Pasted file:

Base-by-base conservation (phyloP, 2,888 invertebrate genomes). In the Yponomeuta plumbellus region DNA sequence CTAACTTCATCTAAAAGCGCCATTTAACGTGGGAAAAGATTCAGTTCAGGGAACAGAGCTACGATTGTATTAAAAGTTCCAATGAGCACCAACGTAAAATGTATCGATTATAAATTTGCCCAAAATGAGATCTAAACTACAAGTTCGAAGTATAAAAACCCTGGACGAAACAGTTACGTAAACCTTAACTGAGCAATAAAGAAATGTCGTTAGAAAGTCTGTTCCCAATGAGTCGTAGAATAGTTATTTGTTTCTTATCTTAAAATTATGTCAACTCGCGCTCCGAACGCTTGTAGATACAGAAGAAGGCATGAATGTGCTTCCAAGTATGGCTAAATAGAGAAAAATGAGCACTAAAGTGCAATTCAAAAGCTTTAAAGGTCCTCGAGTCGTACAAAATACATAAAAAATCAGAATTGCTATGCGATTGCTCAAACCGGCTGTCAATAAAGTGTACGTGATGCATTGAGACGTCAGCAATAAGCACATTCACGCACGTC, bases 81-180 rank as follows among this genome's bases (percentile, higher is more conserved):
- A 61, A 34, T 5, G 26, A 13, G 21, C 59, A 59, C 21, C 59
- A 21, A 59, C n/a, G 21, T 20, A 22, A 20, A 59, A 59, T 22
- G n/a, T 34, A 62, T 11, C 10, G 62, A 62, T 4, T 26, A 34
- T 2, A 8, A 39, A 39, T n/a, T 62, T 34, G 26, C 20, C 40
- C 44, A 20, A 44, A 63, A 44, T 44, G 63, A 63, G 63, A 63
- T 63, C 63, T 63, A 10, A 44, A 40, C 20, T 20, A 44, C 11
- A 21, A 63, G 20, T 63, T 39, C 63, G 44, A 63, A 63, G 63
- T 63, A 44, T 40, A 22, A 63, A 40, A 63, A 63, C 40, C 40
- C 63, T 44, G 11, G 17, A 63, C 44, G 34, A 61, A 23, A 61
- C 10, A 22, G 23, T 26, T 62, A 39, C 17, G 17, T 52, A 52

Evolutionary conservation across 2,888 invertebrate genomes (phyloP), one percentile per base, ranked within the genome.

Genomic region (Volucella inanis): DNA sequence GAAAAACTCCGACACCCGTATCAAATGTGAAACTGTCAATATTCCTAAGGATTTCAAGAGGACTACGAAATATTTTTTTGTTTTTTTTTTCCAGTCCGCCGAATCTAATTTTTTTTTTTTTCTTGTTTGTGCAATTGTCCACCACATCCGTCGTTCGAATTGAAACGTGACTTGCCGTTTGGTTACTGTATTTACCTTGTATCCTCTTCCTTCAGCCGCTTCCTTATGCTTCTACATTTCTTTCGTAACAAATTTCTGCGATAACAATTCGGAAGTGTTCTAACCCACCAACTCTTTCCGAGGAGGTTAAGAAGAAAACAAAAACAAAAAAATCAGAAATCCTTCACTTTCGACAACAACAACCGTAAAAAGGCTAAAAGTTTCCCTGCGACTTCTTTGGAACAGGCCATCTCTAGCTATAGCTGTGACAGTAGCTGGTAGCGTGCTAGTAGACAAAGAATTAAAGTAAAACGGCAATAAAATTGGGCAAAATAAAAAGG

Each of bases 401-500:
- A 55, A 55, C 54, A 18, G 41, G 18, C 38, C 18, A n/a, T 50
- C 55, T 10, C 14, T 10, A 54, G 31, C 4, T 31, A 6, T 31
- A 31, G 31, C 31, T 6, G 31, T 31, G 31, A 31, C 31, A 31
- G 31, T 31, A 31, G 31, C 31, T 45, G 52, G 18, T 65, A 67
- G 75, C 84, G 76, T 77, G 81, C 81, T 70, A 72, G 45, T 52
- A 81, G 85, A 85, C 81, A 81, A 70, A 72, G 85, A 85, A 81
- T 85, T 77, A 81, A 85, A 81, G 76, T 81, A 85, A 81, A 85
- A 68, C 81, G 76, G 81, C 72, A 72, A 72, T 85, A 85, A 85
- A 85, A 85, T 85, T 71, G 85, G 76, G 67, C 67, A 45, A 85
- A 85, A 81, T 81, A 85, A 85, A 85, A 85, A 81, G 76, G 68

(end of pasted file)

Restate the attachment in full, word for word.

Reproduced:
Base-by-base conservation (phyloP, 2,888 invertebrate genomes). In the Yponomeuta plumbellus region DNA sequence CTAACTTCATCTAAAAGCGCCATTTAACGTGGGAAAAGATTCAGTTCAGGGAACAGAGCTACGATTGTATTAAAAGTTCCAATGAGCACCAACGTAAAATGTATCGATTATAAATTTGCCCAAAATGAGATCTAAACTACAAGTTCGAAGTATAAAAACCCTGGACGAAACAGTTACGTAAACCTTAACTGAGCAATAAAGAAATGTCGTTAGAAAGTCTGTTCCCAATGAGTCGTAGAATAGTTATTTGTTTCTTATCTTAAAATTATGTCAACTCGCGCTCCGAACGCTTGTAGATACAGAAGAAGGCATGAATGTGCTTCCAAGTATGGCTAAATAGAGAAAAATGAGCACTAAAGTGCAATTCAAAAGCTTTAAAGGTCCTCGAGTCGTACAAAATACATAAAAAATCAGAATTGCTATGCGATTGCTCAAACCGGCTGTCAATAAAGTGTACGTGATGCATTGAGACGTCAGCAATAAGCACATTCACGCACGTC, bases 81-180 rank as follows among this genome's bases (percentile, higher is more conserved):
- A 61, A 34, T 5, G 26, A 13, G 21, C 59, A 59, C 21, C 59
- A 21, A 59, C n/a, G 21, T 20, A 22, A 20, A 59, A 59, T 22
- G n/a, T 34, A 62, T 11, C 10, G 62, A 62, T 4, T 26, A 34
- T 2, A 8, A 39, A 39, T n/a, T 62, T 34, G 26, C 20, C 40
- C 44, A 20, A 44, A 63, A 44, T 44, G 63, A 63, G 63, A 63
- T 63, C 63, T 63, A 10, A 44, A 40, C 20, T 20, A 44, C 11
- A 21, A 63, G 20, T 63, T 39, C 63, G 44, A 63, A 63, G 63
- T 63, A 44, T 40, A 22, A 63, A 40, A 63, A 63, C 40, C 40
- C 63, T 44, G 11, G 17, A 63, C 44, G 34, A 61, A 23, A 61
- C 10, A 22, G 23, T 26, T 62, A 39, C 17, G 17, T 52, A 52

Evolutionary conservation across 2,888 invertebrate genomes (phyloP), one percentile per base, ranked within the genome.

Genomic region (Volucella inanis): DNA sequence GAAAAACTCCGACACCCGTATCAAATGTGAAACTGTCAATATTCCTAAGGATTTCAAGAGGACTACGAAATATTTTTTTGTTTTTTTTTTCCAGTCCGCCGAATCTAATTTTTTTTTTTTTCTTGTTTGTGCAATTGTCCACCACATCCGTCGTTCGAATTGAAACGTGACTTGCCGTTTGGTTACTGTATTTACCTTGTATCCTCTTCCTTCAGCCGCTTCCTTATGCTTCTACATTTCTTTCGTAACAAATTTCTGCGATAACAATTCGGAAGTGTTCTAACCCACCAACTCTTTCCGAGGAGGTTAAGAAGAAAACAAAAACAAAAAAATCAGAAATCCTTCACTTTCGACAACAACAACCGTAAAAAGGCTAAAAGTTTCCCTGCGACTTCTTTGGAACAGGCCATCTCTAGCTATAGCTGTGACAGTAGCTGGTAGCGTGCTAGTAGACAAAGAATTAAAGTAAAACGGCAATAAAATTGGGCAAAATAAAAAGG

Each of bases 401-500:
- A 55, A 55, C 54, A 18, G 41, G 18, C 38, C 18, A n/a, T 50
- C 55, T 10, C 14, T 10, A 54, G 31, C 4, T 31, A 6, T 31
- A 31, G 31, C 31, T 6, G 31, T 31, G 31, A 31, C 31, A 31
- G 31, T 31, A 31, G 31, C 31, T 45, G 52, G 18, T 65, A 67
- G 75, C 84, G 76, T 77, G 81, C 81, T 70, A 72, G 45, T 52
- A 81, G 85, A 85, C 81, A 81, A 70, A 72, G 85, A 85, A 81
- T 85, T 77, A 81, A 85, A 81, G 76, T 81, A 85, A 81, A 85
- A 68, C 81, G 76, G 81, C 72, A 72, A 72, T 85, A 85, A 85
- A 85, A 85, T 85, T 71, G 85, G 76, G 67, C 67, A 45, A 85
- A 85, A 81, T 81, A 85, A 85, A 85, A 85, A 81, G 76, G 68